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Abstract Title:

Protective effect of grape seed and skin extract against high-fat diet-induced dyshomeostasis of energetic metabolism in rat lung.

Abstract Source:

Lipids Health Dis. 2018 May 10 ;17(1):109. Epub 2018 May 10. PMID: 29747667

Abstract Author(s):

Mohamed El Ayed, Safwen Kadri, Maha Mabrouk, Ezzedine Aouani, Salem Elkahoui

Article Affiliation:

Mohamed El Ayed

Abstract:

BACKGROUND: Obesity is currently one of the major epidemics of this millennium and affects poeples throughout the world. It causes multiple systemic complications as it significantly interferes with respiratory function.

OBJECTIVE: We aimed in the present work to study the effect of high fat diet (HFD) on lung oxidative stress and energy metabolism alterations, as well as the putative protection afforded by grape seed and skin extract (GSSE).

METHODS: We started by characterizing the GSSE and its composition using gas chromatography coupled to mass spectrometry (GC-MS). We used a rat model of high-fat-diet and we evaluated the effect of GSSE on oxidative stress and energetic disturbances induced by HFD. We analyzed the effect of HFD on lung oxidative status by assessing lipid oxidation level, non-protein thiols (NPSH) and superoxide anion level… We also evaluated the effect of HFD on creatine kinase (CK), malate dehydrogenase (MDH) and mitochondrial complex IV.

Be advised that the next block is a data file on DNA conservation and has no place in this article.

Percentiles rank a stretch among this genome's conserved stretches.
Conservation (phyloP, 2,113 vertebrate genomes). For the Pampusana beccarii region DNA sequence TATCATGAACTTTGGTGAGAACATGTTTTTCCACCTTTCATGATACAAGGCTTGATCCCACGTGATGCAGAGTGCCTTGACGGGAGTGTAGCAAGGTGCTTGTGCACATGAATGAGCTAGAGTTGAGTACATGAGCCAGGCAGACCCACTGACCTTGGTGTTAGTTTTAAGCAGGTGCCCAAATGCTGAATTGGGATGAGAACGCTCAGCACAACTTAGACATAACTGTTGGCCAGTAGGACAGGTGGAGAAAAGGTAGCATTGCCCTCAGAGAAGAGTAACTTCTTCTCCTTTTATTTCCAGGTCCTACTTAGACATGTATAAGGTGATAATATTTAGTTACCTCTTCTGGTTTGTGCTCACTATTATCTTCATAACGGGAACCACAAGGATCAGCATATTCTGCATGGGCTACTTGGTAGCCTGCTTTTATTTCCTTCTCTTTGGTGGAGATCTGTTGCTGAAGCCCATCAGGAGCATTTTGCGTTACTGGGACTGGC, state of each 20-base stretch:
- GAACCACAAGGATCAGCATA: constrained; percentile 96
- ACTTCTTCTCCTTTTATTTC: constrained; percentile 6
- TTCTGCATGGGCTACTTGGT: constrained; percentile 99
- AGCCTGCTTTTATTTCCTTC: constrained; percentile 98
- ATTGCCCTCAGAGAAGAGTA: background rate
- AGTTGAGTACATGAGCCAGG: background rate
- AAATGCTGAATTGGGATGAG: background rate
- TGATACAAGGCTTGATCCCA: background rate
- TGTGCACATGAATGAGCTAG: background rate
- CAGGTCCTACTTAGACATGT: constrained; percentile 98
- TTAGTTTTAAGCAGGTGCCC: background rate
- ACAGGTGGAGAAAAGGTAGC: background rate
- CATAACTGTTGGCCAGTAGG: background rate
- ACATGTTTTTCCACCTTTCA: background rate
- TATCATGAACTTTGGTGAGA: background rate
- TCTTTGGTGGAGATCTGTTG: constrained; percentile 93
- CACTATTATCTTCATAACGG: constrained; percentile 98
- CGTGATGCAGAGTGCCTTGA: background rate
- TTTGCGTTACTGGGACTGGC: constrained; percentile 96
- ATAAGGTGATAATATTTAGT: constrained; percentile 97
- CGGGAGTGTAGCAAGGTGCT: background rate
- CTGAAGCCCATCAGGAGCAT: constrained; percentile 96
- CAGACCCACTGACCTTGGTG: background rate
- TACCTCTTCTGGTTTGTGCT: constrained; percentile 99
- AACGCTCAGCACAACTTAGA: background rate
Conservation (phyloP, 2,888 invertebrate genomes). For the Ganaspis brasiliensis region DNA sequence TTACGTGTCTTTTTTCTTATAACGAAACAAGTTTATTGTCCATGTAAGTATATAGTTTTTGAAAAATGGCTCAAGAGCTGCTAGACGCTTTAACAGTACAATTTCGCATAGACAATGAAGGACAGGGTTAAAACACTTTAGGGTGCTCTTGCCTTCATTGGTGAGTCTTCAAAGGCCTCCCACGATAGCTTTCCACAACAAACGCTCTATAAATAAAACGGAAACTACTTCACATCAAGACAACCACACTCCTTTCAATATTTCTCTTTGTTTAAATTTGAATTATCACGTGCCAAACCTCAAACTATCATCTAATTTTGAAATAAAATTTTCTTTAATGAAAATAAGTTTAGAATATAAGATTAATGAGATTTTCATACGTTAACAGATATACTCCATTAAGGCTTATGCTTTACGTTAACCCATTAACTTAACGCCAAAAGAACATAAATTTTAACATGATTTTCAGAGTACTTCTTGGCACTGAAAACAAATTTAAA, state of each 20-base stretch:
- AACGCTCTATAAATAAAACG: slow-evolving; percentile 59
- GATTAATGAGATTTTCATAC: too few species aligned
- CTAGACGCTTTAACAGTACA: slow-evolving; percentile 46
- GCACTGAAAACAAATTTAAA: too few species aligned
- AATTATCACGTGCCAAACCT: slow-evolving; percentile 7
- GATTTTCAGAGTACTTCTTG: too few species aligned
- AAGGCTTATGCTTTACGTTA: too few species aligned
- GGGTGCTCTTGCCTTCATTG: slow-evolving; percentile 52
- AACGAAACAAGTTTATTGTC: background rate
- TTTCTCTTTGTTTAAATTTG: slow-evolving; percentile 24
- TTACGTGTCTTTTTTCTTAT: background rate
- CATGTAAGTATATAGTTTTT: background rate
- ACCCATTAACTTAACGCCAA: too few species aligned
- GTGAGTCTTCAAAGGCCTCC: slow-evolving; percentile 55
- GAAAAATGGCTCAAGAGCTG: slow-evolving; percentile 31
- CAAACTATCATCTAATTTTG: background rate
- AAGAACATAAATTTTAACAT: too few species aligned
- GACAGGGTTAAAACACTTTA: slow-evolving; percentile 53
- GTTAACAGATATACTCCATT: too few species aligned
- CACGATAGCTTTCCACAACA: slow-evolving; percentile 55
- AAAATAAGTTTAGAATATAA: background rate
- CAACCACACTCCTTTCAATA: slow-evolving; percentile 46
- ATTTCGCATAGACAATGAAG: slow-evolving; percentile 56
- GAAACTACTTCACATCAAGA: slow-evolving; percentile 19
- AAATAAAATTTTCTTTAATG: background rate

RESULTS: HFD induced body weight gain, increased lung weight and lipid content without affecting insulinemia and dropped adiponectemia. HFD also provoked on lung oxidative stress characterized by increased carbonylation (+ 95%; p = 0.0045), decreased of NPSH (- 32%; p = 0.0291) and inhibition of antioxidant enzyme activities such as glutathione peroxidase (- 25%; p = 0.0074). HFD also altered lung intracellular mediators as superoxide anion O¯ (+ 59%; p = 0.0027) and increased lung xanthine oxidase activity (+ 27%; p = 0.0122). HFD induced copper depletion (- 24%; p = 0.0498) and lead (- 51%: p = 0.0490) from the lung. Correlatively HFD decreased the copper associated enzyme tyrosinase (- 29%; p = 0.0500)and decreased glutamine synthetase activity (- 31%; p = 0.0027). HFD altered also lung energy metabolism by increasing CK activity (+ 22%; p = 0.0108) and decreasing MDH and mitochondrial complex IV activities (- 28%; p = 0.0120, - 31%; p = 0.0086 respectively). Importantly all these alterations were efficiently corrected with GSSE treatment.

CONCLUSION: In conclusion, GSSE has the potential to alleviate the deleterious lipotoxic effect of HFD on lung and it could find potential application in the protection against HFD-induced lung complications.

Study Type : Animal Study

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Sayer Ji
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